Contrast-dramatic, subtle, strong
Color-bold, vibrant, subtle, pale, earthy, naturalistic
Other-saturation, flat tones negative space, depth, focal point

Quick write of the steps and processes used to create their artwork.
Quick write of the subjects, emotions, and ideas/concpts in their art.
Must be grade level appropriate. List everything you will need for this lesson, including art supplies and tools. (These are the materials students will use.) List all materials in a bulleted format.

Vocab cards
Printed prompts
List all visual aids and reference material (books, slides, posters, etc. Be specific; include title, artist, etc. Make reference to where the material can be found. (These are the resources used by the teacher to
support/develop the lesson.) List all resources in a bulleted format.
What do you need to prepare for this experience? List steps of preparation in a bulleted format.

Terms on cards
Write objectives on board
Be specific about the safety procedures that need to be addressed with students. List all safety issue in a bulleted format.

Action to motivate/Inquiry Questions:
Describe how you will begin the lesson to stimulate student’s interest. How will you pique their curiosity and make them interested and excited about the lesson? What inquiry questions will you pose? Be specific
about what you will say and do to motivate students and get them thinking and ready to participate. Be aware of the varying range of learning styles/intelligences of your students. Some ideas might include: telling a story,
posing a series of questions, role-playing, etc.

Why do we critique?
What is meaning?
Ideation is the creative process of generating, developing, and communicating new ideas, where an idea is understood as a basic element of thought that can be visual, concrete or abstract. List and describe inquiry


questions and processes you will engage students in to help them develop ideas and plans for their artwork.

Give a detailed account (in bulleted form) of how you will present the lesson logically and sequentially Be sure to include approximate time for each activity and instructional methodology: skills, lecture, inquiry,
etc. Include motivation and ideation/inquiry where appropriate.


Instruction - The teacher will... (Be specific about what concepts,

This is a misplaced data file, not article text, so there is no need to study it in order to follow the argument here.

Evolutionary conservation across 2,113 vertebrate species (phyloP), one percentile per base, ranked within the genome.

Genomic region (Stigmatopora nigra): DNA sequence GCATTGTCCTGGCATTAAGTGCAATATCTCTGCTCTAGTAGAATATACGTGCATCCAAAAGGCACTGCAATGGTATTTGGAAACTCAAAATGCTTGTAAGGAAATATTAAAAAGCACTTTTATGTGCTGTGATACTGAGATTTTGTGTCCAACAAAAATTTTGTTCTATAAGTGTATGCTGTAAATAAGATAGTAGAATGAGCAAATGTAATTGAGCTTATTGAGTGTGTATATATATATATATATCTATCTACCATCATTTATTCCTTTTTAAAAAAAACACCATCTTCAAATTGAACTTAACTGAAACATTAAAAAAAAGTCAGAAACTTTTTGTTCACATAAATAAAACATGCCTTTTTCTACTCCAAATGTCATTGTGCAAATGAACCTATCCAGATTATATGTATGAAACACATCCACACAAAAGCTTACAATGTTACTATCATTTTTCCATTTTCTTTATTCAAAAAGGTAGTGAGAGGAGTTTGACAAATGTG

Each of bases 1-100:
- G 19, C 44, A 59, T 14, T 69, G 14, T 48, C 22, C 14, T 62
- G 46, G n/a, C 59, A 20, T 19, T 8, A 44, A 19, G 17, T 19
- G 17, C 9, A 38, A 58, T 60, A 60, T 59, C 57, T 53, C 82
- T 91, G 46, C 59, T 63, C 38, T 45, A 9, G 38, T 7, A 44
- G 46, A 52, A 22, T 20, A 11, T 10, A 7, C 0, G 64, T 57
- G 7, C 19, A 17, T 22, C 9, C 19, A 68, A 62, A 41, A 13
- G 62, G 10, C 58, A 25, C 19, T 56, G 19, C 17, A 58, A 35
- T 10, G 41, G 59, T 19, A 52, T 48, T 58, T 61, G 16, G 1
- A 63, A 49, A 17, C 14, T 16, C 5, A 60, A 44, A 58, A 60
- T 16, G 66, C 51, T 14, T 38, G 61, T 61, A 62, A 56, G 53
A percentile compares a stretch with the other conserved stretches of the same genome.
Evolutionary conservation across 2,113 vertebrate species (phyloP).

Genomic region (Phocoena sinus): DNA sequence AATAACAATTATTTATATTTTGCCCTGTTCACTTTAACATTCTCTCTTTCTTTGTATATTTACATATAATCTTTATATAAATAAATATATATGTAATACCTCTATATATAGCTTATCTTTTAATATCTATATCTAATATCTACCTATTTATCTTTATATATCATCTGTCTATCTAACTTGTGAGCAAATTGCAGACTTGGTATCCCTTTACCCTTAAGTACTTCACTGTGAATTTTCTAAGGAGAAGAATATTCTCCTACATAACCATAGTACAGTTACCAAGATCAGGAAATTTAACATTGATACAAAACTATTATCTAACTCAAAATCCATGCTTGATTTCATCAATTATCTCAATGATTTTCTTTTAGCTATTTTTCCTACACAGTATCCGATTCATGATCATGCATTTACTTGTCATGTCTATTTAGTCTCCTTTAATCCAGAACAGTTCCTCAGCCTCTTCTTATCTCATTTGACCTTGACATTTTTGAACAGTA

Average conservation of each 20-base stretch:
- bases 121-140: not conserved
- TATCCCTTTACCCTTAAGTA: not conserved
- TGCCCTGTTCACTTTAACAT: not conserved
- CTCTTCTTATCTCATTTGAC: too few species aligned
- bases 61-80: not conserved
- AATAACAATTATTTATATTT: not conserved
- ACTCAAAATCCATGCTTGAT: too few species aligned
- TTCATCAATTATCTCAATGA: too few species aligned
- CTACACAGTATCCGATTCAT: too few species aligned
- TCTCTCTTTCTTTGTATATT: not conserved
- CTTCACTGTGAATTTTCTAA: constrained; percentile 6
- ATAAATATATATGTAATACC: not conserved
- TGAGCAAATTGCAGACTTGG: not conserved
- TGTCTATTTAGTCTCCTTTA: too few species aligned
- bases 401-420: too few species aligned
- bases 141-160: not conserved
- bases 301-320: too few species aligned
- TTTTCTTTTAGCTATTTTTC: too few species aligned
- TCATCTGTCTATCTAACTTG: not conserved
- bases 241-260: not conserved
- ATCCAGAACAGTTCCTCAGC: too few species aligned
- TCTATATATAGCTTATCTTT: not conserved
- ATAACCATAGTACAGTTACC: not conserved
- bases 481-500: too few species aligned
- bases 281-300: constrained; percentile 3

information, understandings, etc. will be taught.) Identify
instructional methodology.


Greet class
Today we will reflect on our own artwork and then critique
eachothers. We will understand our own intentions of
creating before deciphering others. Why do we critique?
What is meaning?
Students will visit each station: terms, process, and meaning
and reflect on their own work.


Students split up in groups and review and critique
eachothers artwork based off of given prompts.


New group with new prompt
New group with new prompt.
New group with new prompt.
Return to seats and write short reflection of lesson and their
art and on other of a peer’s. ( ticket out the door)

Learning - Students will... i.e.: brainstorm to generate ideas; describe
detail to develop observation skills, etc. (Be specific about what will be
the intended result of the instruction as it relates to learning.)



2. Students will think about the importance of critique and why showing
meaning through visuals is important for understanding the creative



3. By understanding their own meaning through process they will be learn
terminology to describe other artworks meaning through process using
terminology to support their ideas.
4/5/6/7. Having a specific prompt allows students focus on one subject
when viewing a painting and have their communication about the painting
relate to each other.


15 min






By reflecting on the lesson, their, work, and someone else’s work
they are repeating pertinent information about critiques.

Student reflective/inquiry activity:
Sample questions and activities (i.e. games, gallery walk, artist statement, interview) intended to promote deeper thinking, reflection and refined understandings precisely related to the grade level expectations. How will
students reflect on their learning? A participatory activity that includes students in finding meaning, inquiring about materials and techniques and reflecting about their experience as it relates to objectives, standards and
grade level expectations of the lesson.)

1. Stations: -process

2. Critique: color theory
Representation and proportion
Technique/ application of media
3. Ticket out the door: what was your take away from the lesson? Two of your own words to describe your painting, and two words to describe
one you thought was very successful.

Post-Assessment (teacher-centered/objectives as questions):

Post-Assessment Instrument:

Have students achieved the objectives and grade level expectations specified in your lesson plan?

How well have students achieved the objectives and grade level expectations specified in your lesson plan?
Include your rubric, checklist, rating scale, etc.

Ticket out the door
Do students know how to critique works of art using descriptive
Can students describe the intended meaning of their own artwork and
the artwork of someone else’s?
Can students give constructive criticism?
After the lesson is concluded write a brief reflection of what went well, what surprised you, and what you would do differently. Specifically address: (1) To what extent were lesson objectives achieved? (Utilize
assessment data to justify your level of achievement.) (2) What changes, omissions, or additions to the lesson would you make if you were to teach again? (3)What do you envision for the next lesson? (Continued practice,
reteach content, etc.)

Appendix: Include all handouts, prompts, written materials, rubrics, etc. that will be given to students.

8/9/14 Fahey